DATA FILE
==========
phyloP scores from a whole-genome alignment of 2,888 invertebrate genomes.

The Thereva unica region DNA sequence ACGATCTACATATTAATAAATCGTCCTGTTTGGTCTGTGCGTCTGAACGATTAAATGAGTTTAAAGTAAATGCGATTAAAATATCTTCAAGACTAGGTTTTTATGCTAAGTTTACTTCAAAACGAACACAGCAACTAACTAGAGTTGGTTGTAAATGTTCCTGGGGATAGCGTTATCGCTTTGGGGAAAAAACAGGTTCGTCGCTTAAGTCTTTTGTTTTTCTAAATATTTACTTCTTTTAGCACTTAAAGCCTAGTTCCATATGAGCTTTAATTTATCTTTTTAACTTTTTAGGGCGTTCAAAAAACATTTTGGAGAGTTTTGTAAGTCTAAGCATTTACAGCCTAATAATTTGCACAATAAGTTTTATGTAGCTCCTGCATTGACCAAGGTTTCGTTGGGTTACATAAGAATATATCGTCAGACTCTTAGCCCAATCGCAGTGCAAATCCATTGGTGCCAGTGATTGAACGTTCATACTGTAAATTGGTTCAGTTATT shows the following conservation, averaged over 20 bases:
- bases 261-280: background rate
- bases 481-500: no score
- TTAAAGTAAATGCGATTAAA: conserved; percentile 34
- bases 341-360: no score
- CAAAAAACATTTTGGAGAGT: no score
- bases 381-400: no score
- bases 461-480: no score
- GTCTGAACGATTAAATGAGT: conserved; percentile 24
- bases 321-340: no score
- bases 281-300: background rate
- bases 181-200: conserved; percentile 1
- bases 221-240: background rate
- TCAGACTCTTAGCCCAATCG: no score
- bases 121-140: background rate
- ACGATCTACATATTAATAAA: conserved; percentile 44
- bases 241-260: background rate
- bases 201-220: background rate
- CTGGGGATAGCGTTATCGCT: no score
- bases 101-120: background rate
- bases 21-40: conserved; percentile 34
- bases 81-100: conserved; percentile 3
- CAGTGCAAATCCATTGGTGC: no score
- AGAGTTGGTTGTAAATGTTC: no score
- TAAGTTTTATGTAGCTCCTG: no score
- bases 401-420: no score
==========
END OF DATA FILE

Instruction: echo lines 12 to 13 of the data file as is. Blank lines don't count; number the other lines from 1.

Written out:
- bases 281-300: background rate
- bases 181-200: conserved; percentile 1